Trump points out low unemployment rates during Nevada rally
President Donald Trump asked voters to elect Republicans to Congress who will give him enough cash to build a massive border wall. He vowed to crack down on immigrants who commit crimes. And he blamed Democrats for supporting cities that refuse to cooperate with U.S. agencies trying to enforce immigration law.
“The new platform of the Democratic Party is radical socialism and open borders,” Trump told a raucous crowd at the Las Vegas Convention Center Thursday night.
But as he tries to appeal to voters in the swing state of Nevada where nearly one in five residents is an immigrant, Trump’s tough talk may end up motivating voters to help Democratic candidates in the midterm elections in November.
“For the Latino community, it is a huge issue. We’re living under an administration that has inflicted fear in our communities.” said Viridiana Vidal, state director for America’s Voice in Nevada. “I’m Latina. I’ve been living in Las Vegas for 15 years. And I know this is something that is moving my people. I know this is something that is moving my community.”
As Republicans try to hold onto control of Congress, Trump continues to campaign on immigration — often speaking about it at his campaign rallies, like the one he held in Las Vegas — even in states like Nevada that he lost to Democrat Hillary Clinton in the 2016 presidential election.
Trump has campaigned in other states with high immigrant populations, including Florida, Texas and California, where polls show Hispanics are already more likely to vote for Democrats than Republicans.
“All over the world, they’re going to be pouring into California,” Trump said Thursday. “Republicans want to protect the safety net for the truly needed Americans. People who need help. Not for illegal aliens who come into our country illegally.”
Inside the convention center, the crowd chanted “build the wall” even before Trump mentioned the wall. Outside, a small group of protesters gathered, one holding a sign “my mom was an immigrant.”
In recent weeks, Trump has seized on calls by several prominent Democrats for the Immigration and Customs Enforcement agency to be either abolished or reworked and dubbed it “soft on crime.”
“The president’s focus on real immigration enforcement resonates with Hispanic citizens, whether native-born or legal immigrant,” said Steve Cortes, a Trump ally who served on his Hispanic Advisory Council during the 2016 campaign and is serving on his 2020 Trump re-election committee. “Tacitly approving of illegal crossings, as our federal government has permitted for decades, is not only counterproductive to our national and economic security, but also highly insulting and unfair to legal immigrants, like my own father, who go through a lengthy and difficult process to become legal new Americans.”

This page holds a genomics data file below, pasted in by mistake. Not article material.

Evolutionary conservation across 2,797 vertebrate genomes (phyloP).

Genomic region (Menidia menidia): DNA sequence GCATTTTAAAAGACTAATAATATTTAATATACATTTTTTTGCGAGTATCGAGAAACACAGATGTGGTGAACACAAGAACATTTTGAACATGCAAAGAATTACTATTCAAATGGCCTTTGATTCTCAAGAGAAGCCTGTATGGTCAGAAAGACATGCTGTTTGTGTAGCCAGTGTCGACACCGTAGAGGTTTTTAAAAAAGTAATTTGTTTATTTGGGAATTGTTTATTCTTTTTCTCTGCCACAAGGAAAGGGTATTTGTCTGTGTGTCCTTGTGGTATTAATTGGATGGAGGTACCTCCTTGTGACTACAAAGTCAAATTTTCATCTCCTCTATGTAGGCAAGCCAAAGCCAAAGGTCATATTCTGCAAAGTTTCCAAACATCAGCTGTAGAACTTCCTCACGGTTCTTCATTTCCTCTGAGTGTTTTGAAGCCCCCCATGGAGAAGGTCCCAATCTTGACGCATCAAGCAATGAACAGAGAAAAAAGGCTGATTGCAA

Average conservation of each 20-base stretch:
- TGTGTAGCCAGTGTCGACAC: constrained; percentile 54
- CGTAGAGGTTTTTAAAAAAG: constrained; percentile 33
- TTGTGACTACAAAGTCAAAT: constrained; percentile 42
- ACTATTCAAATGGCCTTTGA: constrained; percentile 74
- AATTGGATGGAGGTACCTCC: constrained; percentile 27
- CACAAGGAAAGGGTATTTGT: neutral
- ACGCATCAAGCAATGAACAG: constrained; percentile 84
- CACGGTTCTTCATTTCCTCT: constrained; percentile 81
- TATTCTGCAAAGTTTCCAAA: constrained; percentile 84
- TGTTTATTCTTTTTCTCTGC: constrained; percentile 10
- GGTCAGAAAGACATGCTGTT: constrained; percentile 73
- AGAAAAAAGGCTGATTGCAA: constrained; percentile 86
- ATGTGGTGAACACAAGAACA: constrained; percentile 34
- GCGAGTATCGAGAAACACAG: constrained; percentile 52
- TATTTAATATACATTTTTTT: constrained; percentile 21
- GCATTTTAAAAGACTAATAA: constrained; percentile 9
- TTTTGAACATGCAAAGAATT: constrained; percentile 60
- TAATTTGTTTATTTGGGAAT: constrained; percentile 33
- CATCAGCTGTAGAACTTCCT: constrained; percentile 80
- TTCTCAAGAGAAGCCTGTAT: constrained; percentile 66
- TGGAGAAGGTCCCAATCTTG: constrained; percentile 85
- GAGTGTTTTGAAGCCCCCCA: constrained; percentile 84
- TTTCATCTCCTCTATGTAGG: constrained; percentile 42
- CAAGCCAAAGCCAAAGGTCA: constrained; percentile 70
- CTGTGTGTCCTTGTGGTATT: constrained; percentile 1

Trump won the GOP nomination and the presidency in 2016 in part through promises to crack down on illegal immigration and end Deferred Action for Childhood Arrivals that offered so-called Dreamers temporary, renewable work permits.
Nationwide, Trump captured 28 percent of the Latino vote, according to exit polls, though those numbers are widely disputed by Hispanic political groups. Clinton won 66 percent. Latinos represented 11 percent of the American electorate that year, according to the Pew Research Center.
Trump’s rally Thursday was in part to support Sen. Dean Heller, who is considered the most vulnerable Republican in the Senate. Trump blasted Heller’s opponent, Democrat Jacky Rosen, for voting against a law that would stiffen penalties for immigrants caught illegally re-entering the country after being deported and defending sanctuary cities that protect illegal immigrants.
“It’s true, Nevada does have a high share of its population who are immigrants, but that doesn’t necessarily mean that the president’s message on immigration will be unpopular,” said Jessica Vaughan, director of policy studies for the Center for Immigration Studies, which seeks to curb immigration. “From my experience many people in Nevada are supportive of strong border security and enforcement.”
Vaughan said that Nevada has had problems with transnational gangs, especially MS-13, and Mexican drug cartels that have contributed to crime in the state. And, she said, law enforcement agencies in Las Vegas have cooperated with ICE.
An estimated 27 million Latinos are eligible to vote nationwide, but Hispanics traditionally don’t turn out to vote in large numbers during midterm elections. Fewer than 7 million Hispanics voted in the 2014 congressional election, according to the Pew Research Center.
Latinos see the 2018 election as pivotal, according to a National Association of Latino Elected and Appointed Officials tracking poll. But they also feel they’re being ignored.
Arturo Vargas, NALEO’s executive director, said he expects a higher turnout this year than in 2014, but doesn’t expect a game-changing shift until parties more actively reach out to Latinos. He said both parties are ignoring Latino voters.
In the battleground state of Florida, Latinos make up more than one of every six registered voters. In Texas, they make up one out of every four registered voters. Both states are home to competitive Senate races this year. More than 1 million Latin voters will cast ballots in both Texas and Florida, according to NALEO.
“This is the just the same old song we hear over and over and over again,” he said. “It’s really sad that these political parties just don’t get it. They need to invest. They need to do the hard work. But they’re lazy.”